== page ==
Five Principles for a New 421-a Property Tax Exemption

March 28th 2024 | Matthew Murphy, Donna Borak

A property tax exemption in New York City is necessary to make rental housing development financially feasible across the city’s varied markets, according to a new policy brief by the NYU Furman Center. Without an exemption, the costs associated with development, which are further exacerbated by high property taxes, would significantly hinder new rental development, especially of mixed-income developments that can provide new housing options for lower-income families.

A significant portion of New York City’s newly built housing has relied upon a 421-a exemption. Between 2010 and 2020, 123,500 new units were built using various forms of 421-a. Of those units, about 20 percent were income-restricted targeted to low-, moderate-, and middle-income households. Those income-restricted units accounted for about 40 percent of all income-restricted homes built during the decade.

"Our modeling of the financial viability of rental projects suggests that they will not happen without a tax exemption unless the prices of land fall significantly, or other forms of subsidy are provided to support development,” write the authors as part of the Furman Center's series on New York's State's Housing agenda. “A new tax exemption is necessary to spur sufficient new construction of rental apartments to meet demand.” 

The expiration of the city’s 421-a property tax exemption program in June 2022 has triggered calls for a reevaluation of strategies to incentivize housing development across the five boroughs, particularly rental housing that includes affordable units. While Governor Kathy Hochul and members of the state Legislature believe that there is a need for an exemption, none have publicly grappled with how the exemption should be modified to respond to recent changes in market conditions, the city’s needs, and the imperatives of fair housing.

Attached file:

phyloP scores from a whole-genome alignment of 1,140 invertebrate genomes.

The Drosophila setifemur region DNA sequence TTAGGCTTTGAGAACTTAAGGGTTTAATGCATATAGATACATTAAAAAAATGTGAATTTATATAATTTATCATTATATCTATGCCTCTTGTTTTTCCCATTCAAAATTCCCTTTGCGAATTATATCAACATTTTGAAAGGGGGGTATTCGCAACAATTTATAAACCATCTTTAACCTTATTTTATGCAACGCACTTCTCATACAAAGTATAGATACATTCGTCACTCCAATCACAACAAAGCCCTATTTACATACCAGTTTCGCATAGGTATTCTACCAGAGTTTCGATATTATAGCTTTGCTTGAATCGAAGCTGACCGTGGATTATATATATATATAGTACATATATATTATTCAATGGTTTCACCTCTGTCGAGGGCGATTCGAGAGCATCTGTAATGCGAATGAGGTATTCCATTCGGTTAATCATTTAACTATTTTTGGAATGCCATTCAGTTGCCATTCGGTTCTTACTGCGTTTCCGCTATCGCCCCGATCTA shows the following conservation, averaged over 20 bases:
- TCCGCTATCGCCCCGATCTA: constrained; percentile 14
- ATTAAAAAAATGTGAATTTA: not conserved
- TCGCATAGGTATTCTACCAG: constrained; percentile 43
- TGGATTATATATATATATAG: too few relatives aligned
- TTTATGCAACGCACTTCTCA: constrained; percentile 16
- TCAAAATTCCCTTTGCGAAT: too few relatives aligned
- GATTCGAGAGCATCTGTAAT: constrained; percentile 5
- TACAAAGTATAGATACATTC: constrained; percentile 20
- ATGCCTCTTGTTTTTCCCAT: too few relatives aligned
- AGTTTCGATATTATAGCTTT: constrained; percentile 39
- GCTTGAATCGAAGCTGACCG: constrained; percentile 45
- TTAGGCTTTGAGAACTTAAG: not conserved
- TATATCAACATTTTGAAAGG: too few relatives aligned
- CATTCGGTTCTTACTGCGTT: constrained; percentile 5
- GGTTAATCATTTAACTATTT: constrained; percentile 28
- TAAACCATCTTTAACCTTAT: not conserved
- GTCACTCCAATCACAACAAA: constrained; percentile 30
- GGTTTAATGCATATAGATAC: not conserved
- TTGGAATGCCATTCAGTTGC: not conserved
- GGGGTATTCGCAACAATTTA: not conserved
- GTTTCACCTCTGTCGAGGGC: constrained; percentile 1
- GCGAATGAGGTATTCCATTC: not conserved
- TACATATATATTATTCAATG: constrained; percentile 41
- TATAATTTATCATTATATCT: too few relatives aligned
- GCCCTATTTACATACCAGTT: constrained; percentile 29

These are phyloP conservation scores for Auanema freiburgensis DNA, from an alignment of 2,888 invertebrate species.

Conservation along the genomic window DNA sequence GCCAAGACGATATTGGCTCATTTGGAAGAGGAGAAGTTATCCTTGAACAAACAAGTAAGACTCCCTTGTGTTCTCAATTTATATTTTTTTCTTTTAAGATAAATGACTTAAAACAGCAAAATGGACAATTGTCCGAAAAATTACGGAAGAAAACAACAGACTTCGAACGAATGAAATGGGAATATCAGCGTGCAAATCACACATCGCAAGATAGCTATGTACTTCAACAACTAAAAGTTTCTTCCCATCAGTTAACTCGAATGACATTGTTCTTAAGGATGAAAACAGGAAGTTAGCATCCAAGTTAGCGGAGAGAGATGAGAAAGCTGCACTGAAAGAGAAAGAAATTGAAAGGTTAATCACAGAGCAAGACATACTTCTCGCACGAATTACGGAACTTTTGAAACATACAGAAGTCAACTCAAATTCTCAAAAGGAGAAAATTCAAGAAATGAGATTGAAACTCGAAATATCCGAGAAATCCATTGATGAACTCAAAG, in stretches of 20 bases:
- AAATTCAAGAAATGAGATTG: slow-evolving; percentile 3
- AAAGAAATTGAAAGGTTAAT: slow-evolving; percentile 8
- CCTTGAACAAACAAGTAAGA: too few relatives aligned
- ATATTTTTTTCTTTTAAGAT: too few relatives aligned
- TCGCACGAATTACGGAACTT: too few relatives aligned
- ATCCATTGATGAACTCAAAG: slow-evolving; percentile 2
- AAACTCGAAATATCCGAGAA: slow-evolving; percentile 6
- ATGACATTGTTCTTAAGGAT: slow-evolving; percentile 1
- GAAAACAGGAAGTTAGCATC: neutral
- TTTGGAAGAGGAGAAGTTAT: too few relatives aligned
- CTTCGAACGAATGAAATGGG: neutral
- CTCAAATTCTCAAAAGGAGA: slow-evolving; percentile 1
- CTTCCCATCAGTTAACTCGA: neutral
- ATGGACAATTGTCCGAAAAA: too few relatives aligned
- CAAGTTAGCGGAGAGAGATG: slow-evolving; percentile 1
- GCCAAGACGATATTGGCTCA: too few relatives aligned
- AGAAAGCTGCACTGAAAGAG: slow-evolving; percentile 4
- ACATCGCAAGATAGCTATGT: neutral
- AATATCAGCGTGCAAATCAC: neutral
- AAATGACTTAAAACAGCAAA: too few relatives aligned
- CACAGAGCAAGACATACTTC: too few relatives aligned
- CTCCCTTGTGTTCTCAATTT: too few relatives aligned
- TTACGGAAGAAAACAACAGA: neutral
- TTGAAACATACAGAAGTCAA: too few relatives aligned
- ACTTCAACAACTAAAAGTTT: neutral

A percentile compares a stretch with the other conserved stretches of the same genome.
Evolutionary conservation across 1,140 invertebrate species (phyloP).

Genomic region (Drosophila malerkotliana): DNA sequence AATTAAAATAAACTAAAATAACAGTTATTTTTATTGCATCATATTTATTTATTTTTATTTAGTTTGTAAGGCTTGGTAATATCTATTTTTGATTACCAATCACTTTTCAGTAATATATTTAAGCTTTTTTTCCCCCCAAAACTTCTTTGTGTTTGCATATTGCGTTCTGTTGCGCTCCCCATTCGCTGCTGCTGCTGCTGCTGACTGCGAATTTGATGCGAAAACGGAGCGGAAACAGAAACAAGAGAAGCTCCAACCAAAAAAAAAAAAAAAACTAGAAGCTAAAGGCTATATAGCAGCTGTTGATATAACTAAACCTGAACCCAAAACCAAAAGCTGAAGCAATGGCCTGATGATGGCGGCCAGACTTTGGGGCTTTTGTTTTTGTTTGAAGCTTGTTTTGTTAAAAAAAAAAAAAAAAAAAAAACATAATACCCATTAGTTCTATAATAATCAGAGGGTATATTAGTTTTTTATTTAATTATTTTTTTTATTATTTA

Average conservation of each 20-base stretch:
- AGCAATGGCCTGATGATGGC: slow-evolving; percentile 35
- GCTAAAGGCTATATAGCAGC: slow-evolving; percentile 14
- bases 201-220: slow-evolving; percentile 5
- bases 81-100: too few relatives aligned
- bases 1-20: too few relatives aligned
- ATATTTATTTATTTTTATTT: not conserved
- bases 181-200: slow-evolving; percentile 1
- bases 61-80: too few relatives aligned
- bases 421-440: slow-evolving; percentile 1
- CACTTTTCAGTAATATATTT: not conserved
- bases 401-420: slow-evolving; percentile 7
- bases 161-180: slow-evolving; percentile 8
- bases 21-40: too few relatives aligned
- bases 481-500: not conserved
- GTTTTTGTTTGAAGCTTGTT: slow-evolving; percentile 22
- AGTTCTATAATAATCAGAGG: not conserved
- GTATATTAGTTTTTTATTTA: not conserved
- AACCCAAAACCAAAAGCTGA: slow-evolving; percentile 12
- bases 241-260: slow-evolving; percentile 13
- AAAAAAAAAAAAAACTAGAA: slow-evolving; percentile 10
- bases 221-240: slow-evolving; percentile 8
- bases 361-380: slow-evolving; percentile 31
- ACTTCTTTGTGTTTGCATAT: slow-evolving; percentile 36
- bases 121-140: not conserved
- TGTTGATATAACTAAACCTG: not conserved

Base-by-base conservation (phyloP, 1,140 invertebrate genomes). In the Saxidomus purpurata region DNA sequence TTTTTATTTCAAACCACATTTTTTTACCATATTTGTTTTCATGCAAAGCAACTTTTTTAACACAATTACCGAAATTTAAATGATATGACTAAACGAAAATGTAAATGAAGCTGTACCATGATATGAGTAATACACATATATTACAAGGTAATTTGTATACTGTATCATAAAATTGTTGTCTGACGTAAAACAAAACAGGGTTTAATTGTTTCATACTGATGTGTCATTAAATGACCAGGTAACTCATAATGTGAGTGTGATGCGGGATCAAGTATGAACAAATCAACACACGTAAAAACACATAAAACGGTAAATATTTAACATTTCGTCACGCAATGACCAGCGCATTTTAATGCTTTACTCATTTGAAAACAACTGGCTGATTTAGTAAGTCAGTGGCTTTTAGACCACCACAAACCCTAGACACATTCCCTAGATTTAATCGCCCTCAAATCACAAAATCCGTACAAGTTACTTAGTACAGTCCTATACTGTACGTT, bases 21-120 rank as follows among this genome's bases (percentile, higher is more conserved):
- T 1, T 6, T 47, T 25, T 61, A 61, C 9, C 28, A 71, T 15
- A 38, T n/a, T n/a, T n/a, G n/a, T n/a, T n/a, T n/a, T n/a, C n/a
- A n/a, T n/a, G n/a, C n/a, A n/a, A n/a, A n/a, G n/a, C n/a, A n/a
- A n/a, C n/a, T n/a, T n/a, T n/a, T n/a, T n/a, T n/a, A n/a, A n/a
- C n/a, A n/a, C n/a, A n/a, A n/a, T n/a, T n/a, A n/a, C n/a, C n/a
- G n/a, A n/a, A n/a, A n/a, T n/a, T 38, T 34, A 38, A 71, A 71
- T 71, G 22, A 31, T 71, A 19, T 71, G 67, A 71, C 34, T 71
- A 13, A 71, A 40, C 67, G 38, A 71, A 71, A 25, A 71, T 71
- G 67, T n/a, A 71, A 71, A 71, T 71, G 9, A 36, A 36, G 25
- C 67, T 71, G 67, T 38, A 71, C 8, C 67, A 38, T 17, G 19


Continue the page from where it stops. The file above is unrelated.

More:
The broad scope of the exemption program offers policymakers both an opportunity and a challenge to address the diverse housing requirements of New York City's population. Of utmost importance is ensuring the program can create housing options for New York City’s diverse renter households. Without prioritizing the assessment of housing needs and aiming to fulfill multiple objectives, there's a danger that any changes to the exemption program could fail to provide for low-income families, who struggle the most to find stable and decent housing. 

To aid policy makers in determining whether a property tax exemption is needed to render mixed-income, multifamily rental housing a viable investment, and how a new exemption should be structured, the policy brief argues that a new tax exemption should:  

  • Efficiently spur robust new construction of rental apartments to address the city’s housing shortage;
  • Ensure that the exemption secures as much affordable housing targeted to the households in the city least able to afford stable, high quality housing as is financially feasible, without also inflating land values; 
  • Be thoughtfully coordinated with other subsidy programs, zoning initiatives, and the City’s commitment to get housing built in every neighborhood;
  • Meet the City’s obligations under the Fair Housing Act to have more affordable housing in thriving, diverse neighborhoods; and
  • Flexibly address the city’s very different neighborhood rental markets, yet be simple to administer and enforce to ensure that developers and owners who take advantage of the exemption live up to their obligations.